Wednesday, September 28, 2011

Windows 8 Secondary Tiles

In the past couple posts I have showed various ways of manipulating the start menu tile for an application. Besides manipulating the main tile your app can also create secondary tiles when the user wants to see more information then can easily be displayed on a single tile. You can see an example of this in the Weather app. Open the app and add a second city, right click to bring up the app bar and click Pin City. Once you do this a second tile will appear on the start screen with the information for that city. Let’s look at how you create a secondary tile.
Before you can create a secondary tile you need, at a minimum, a 150x150 pixel image for the tile. Create the image and save it as a .PNG file in your applications Images directory then add it to the application in solution explorer. Set the Build Action property on the image to Content, and the Copy to Output Directory property to “Copy if Newer” or “Copy Always”. Once you have the image you can use the following code to display it:
Note: You will want to include the Windows.UI.StartScreen namespace in your file.

async public void ShowSecondayTile() 
{
  Uri logo = new Uri("ms-resource:images/SecondayLogo.png");
  SecondaryTile secondaryTile = new SecondaryTile("MySecondaryTile1",
    "Secondary Tile",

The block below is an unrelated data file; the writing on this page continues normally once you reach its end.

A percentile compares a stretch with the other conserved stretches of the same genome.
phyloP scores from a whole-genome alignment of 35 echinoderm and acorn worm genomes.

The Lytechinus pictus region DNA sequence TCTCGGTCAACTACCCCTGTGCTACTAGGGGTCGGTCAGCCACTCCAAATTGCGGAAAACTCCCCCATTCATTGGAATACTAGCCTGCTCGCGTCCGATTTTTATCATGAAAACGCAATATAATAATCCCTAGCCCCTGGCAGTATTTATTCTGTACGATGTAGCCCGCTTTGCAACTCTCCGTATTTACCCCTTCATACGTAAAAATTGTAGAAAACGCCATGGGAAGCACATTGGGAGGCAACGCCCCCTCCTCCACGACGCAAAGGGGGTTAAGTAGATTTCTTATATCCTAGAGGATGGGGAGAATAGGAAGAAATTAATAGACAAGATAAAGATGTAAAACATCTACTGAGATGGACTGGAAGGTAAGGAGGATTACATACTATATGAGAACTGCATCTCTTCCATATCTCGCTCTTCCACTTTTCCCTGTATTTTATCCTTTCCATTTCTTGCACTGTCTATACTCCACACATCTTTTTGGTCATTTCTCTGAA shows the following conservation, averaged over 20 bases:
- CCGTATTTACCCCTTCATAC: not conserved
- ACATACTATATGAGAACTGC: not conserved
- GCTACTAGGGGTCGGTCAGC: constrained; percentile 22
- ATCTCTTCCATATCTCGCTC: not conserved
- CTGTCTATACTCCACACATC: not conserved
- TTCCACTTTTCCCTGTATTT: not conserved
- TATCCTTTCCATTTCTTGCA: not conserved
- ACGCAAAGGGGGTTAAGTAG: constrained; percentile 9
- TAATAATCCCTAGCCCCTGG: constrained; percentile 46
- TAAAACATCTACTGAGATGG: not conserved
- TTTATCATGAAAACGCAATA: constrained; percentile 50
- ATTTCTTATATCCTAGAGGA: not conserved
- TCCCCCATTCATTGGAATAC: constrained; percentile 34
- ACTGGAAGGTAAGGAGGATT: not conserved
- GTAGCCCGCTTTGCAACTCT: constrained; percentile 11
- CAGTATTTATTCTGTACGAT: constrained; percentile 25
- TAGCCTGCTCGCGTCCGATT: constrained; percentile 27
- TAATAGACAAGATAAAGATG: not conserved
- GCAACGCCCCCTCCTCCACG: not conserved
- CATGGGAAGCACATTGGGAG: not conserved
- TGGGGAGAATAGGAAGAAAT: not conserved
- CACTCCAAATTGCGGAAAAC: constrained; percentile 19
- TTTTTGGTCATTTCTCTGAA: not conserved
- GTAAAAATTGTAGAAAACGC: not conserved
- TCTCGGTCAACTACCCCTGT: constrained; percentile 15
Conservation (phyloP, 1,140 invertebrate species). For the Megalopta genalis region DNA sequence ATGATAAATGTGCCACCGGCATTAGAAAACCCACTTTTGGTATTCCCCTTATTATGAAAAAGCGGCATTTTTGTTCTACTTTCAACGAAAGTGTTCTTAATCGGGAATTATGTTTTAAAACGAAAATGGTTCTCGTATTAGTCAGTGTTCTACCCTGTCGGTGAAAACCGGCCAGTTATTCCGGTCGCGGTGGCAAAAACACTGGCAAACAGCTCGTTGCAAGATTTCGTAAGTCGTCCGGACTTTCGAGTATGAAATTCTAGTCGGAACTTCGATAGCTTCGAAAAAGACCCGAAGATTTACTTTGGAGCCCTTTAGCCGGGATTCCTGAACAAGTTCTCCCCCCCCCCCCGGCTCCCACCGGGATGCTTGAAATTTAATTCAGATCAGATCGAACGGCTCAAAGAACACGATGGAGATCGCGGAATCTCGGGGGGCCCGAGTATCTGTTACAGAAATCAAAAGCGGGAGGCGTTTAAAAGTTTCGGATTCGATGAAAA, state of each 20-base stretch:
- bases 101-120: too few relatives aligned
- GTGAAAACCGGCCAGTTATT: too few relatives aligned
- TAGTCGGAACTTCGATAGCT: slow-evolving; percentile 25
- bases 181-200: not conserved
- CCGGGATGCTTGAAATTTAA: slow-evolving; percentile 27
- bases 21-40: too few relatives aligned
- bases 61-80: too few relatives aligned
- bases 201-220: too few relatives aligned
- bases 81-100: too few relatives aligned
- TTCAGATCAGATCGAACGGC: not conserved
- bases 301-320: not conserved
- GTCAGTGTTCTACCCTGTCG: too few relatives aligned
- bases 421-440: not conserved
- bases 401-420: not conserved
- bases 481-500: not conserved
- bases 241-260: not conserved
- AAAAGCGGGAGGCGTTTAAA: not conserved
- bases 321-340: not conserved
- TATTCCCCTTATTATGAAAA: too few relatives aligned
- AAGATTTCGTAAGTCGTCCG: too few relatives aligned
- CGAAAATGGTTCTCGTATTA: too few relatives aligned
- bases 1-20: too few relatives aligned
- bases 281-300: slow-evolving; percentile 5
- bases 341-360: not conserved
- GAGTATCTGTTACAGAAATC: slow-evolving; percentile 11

"Hello World Secondary",
    "Tile 1 activated",
    TileDisplayAttributes.ShowName,
    logo);
  bool isPinned = await secondaryTile.RequestCreateAsync();
}

First we need to create a Uri object to point to the tile image we added to the images folder. Next we create the secondary tile object. The parameters passed to the constructor mostly correspond to the properties you set in the manifest for the default startup tile.

  • - tileId: Since you can create more the one secondary tile the tileId uniquely identifies the tile to your application. If you add more then one tile with the tileId the later one will replace the earlier.


  • - shortName: A name that is displayed on the tile if you set the ShowName attribute.


  • - displayName: The name displayed when you hover over the tile.


  • - arguments: A string that you want passed back to your application when the tile is clicked. We will talk more about this later.


  • - displayAttributes: Any attributes you need to set on the tile, for example ShowName.


  • - logoRefernce: Uri of the image to use for the square tile.

Besides the properties you set in the constructor there are also properties on the object for setting things like the WideLogo, SmallLogo, ForegroundText, etc.

Once you have the SecondaryTile object setup the last line requests the creation of the tile. When that line is executed the user will see a popup that looks like this:

clip_image001

This shows an image of the tile, gives the user a chance to change the shortName and has a button to accept the request. If the user accepts, the function will return a true. If they click off the popup the request will be denied and the function will return a false.